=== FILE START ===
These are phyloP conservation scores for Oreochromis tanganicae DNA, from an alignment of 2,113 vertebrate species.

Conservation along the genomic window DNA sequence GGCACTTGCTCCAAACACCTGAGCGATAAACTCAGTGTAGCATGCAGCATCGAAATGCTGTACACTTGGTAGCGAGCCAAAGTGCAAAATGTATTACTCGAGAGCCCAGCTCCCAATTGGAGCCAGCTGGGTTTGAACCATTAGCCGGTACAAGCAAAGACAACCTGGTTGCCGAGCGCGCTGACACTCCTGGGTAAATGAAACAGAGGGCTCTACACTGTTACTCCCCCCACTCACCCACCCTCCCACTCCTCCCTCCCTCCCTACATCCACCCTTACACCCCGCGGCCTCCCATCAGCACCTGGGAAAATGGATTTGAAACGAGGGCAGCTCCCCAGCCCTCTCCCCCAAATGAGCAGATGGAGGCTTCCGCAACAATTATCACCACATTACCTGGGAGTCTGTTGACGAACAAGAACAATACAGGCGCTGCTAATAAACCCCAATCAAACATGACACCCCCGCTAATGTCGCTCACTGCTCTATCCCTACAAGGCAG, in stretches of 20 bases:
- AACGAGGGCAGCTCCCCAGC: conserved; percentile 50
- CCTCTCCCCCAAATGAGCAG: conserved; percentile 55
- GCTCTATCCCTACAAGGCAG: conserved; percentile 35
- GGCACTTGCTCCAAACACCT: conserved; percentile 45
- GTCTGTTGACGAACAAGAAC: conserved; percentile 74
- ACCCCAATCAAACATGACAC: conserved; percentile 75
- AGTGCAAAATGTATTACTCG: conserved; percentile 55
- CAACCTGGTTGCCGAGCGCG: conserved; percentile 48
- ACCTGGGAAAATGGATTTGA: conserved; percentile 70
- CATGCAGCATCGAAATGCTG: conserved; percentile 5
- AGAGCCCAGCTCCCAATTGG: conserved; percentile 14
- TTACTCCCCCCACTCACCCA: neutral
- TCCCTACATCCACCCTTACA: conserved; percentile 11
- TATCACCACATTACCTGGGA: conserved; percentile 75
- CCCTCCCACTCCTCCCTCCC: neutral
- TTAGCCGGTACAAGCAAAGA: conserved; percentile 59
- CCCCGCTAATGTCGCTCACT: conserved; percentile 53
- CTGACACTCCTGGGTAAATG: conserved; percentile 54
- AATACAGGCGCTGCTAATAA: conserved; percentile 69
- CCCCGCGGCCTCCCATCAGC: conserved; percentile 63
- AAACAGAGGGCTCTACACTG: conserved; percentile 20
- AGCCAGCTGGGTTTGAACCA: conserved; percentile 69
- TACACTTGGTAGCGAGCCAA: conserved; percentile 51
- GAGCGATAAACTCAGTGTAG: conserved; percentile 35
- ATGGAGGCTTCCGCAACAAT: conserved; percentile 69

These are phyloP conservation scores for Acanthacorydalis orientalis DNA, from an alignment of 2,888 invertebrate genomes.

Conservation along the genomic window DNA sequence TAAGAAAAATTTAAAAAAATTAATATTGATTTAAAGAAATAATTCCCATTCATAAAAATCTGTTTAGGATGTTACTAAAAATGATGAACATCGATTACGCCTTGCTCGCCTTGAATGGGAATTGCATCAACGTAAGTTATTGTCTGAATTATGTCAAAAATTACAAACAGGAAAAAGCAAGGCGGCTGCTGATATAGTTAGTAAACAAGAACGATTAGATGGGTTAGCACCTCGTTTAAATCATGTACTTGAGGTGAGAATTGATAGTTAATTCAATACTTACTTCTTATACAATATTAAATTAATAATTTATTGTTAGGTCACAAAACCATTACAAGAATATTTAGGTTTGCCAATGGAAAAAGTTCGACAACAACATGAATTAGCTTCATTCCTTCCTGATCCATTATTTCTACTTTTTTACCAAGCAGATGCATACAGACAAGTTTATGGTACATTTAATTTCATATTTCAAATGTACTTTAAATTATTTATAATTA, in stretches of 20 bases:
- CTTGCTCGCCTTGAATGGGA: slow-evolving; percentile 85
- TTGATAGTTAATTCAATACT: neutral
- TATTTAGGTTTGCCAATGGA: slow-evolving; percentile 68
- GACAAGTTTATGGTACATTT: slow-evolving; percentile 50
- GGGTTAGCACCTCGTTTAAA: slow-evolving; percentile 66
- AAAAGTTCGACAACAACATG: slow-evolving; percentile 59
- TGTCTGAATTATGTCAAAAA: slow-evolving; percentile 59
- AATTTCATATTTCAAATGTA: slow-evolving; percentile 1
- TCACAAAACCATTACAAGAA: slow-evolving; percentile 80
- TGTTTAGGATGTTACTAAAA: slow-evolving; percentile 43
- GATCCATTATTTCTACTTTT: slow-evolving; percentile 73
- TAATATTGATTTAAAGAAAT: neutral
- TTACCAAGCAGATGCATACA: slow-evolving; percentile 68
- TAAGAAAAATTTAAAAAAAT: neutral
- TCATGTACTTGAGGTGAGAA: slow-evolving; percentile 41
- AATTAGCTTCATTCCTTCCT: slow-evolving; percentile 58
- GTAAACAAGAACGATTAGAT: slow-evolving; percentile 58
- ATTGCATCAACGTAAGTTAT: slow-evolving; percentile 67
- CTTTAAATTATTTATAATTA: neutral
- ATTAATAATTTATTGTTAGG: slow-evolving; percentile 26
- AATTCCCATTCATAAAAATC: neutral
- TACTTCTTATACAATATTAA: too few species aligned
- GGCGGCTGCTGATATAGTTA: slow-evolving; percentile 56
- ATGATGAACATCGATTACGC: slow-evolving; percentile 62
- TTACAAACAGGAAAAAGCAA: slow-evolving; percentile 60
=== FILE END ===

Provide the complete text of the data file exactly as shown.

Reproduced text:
These are phyloP conservation scores for Oreochromis tanganicae DNA, from an alignment of 2,113 vertebrate species.

Conservation along the genomic window DNA sequence GGCACTTGCTCCAAACACCTGAGCGATAAACTCAGTGTAGCATGCAGCATCGAAATGCTGTACACTTGGTAGCGAGCCAAAGTGCAAAATGTATTACTCGAGAGCCCAGCTCCCAATTGGAGCCAGCTGGGTTTGAACCATTAGCCGGTACAAGCAAAGACAACCTGGTTGCCGAGCGCGCTGACACTCCTGGGTAAATGAAACAGAGGGCTCTACACTGTTACTCCCCCCACTCACCCACCCTCCCACTCCTCCCTCCCTCCCTACATCCACCCTTACACCCCGCGGCCTCCCATCAGCACCTGGGAAAATGGATTTGAAACGAGGGCAGCTCCCCAGCCCTCTCCCCCAAATGAGCAGATGGAGGCTTCCGCAACAATTATCACCACATTACCTGGGAGTCTGTTGACGAACAAGAACAATACAGGCGCTGCTAATAAACCCCAATCAAACATGACACCCCCGCTAATGTCGCTCACTGCTCTATCCCTACAAGGCAG, in stretches of 20 bases:
- AACGAGGGCAGCTCCCCAGC: conserved; percentile 50
- CCTCTCCCCCAAATGAGCAG: conserved; percentile 55
- GCTCTATCCCTACAAGGCAG: conserved; percentile 35
- GGCACTTGCTCCAAACACCT: conserved; percentile 45
- GTCTGTTGACGAACAAGAAC: conserved; percentile 74
- ACCCCAATCAAACATGACAC: conserved; percentile 75
- AGTGCAAAATGTATTACTCG: conserved; percentile 55
- CAACCTGGTTGCCGAGCGCG: conserved; percentile 48
- ACCTGGGAAAATGGATTTGA: conserved; percentile 70
- CATGCAGCATCGAAATGCTG: conserved; percentile 5
- AGAGCCCAGCTCCCAATTGG: conserved; percentile 14
- TTACTCCCCCCACTCACCCA: neutral
- TCCCTACATCCACCCTTACA: conserved; percentile 11
- TATCACCACATTACCTGGGA: conserved; percentile 75
- CCCTCCCACTCCTCCCTCCC: neutral
- TTAGCCGGTACAAGCAAAGA: conserved; percentile 59
- CCCCGCTAATGTCGCTCACT: conserved; percentile 53
- CTGACACTCCTGGGTAAATG: conserved; percentile 54
- AATACAGGCGCTGCTAATAA: conserved; percentile 69
- CCCCGCGGCCTCCCATCAGC: conserved; percentile 63
- AAACAGAGGGCTCTACACTG: conserved; percentile 20
- AGCCAGCTGGGTTTGAACCA: conserved; percentile 69
- TACACTTGGTAGCGAGCCAA: conserved; percentile 51
- GAGCGATAAACTCAGTGTAG: conserved; percentile 35
- ATGGAGGCTTCCGCAACAAT: conserved; percentile 69

These are phyloP conservation scores for Acanthacorydalis orientalis DNA, from an alignment of 2,888 invertebrate genomes.

Conservation along the genomic window DNA sequence TAAGAAAAATTTAAAAAAATTAATATTGATTTAAAGAAATAATTCCCATTCATAAAAATCTGTTTAGGATGTTACTAAAAATGATGAACATCGATTACGCCTTGCTCGCCTTGAATGGGAATTGCATCAACGTAAGTTATTGTCTGAATTATGTCAAAAATTACAAACAGGAAAAAGCAAGGCGGCTGCTGATATAGTTAGTAAACAAGAACGATTAGATGGGTTAGCACCTCGTTTAAATCATGTACTTGAGGTGAGAATTGATAGTTAATTCAATACTTACTTCTTATACAATATTAAATTAATAATTTATTGTTAGGTCACAAAACCATTACAAGAATATTTAGGTTTGCCAATGGAAAAAGTTCGACAACAACATGAATTAGCTTCATTCCTTCCTGATCCATTATTTCTACTTTTTTACCAAGCAGATGCATACAGACAAGTTTATGGTACATTTAATTTCATATTTCAAATGTACTTTAAATTATTTATAATTA, in stretches of 20 bases:
- CTTGCTCGCCTTGAATGGGA: slow-evolving; percentile 85
- TTGATAGTTAATTCAATACT: neutral
- TATTTAGGTTTGCCAATGGA: slow-evolving; percentile 68
- GACAAGTTTATGGTACATTT: slow-evolving; percentile 50
- GGGTTAGCACCTCGTTTAAA: slow-evolving; percentile 66
- AAAAGTTCGACAACAACATG: slow-evolving; percentile 59
- TGTCTGAATTATGTCAAAAA: slow-evolving; percentile 59
- AATTTCATATTTCAAATGTA: slow-evolving; percentile 1
- TCACAAAACCATTACAAGAA: slow-evolving; percentile 80
- TGTTTAGGATGTTACTAAAA: slow-evolving; percentile 43
- GATCCATTATTTCTACTTTT: slow-evolving; percentile 73
- TAATATTGATTTAAAGAAAT: neutral
- TTACCAAGCAGATGCATACA: slow-evolving; percentile 68
- TAAGAAAAATTTAAAAAAAT: neutral
- TCATGTACTTGAGGTGAGAA: slow-evolving; percentile 41
- AATTAGCTTCATTCCTTCCT: slow-evolving; percentile 58
- GTAAACAAGAACGATTAGAT: slow-evolving; percentile 58
- ATTGCATCAACGTAAGTTAT: slow-evolving; percentile 67
- CTTTAAATTATTTATAATTA: neutral
- ATTAATAATTTATTGTTAGG: slow-evolving; percentile 26
- AATTCCCATTCATAAAAATC: neutral
- TACTTCTTATACAATATTAA: too few species aligned
- GGCGGCTGCTGATATAGTTA: slow-evolving; percentile 56
- ATGATGAACATCGATTACGC: slow-evolving; percentile 62
- TTACAAACAGGAAAAAGCAA: slow-evolving; percentile 60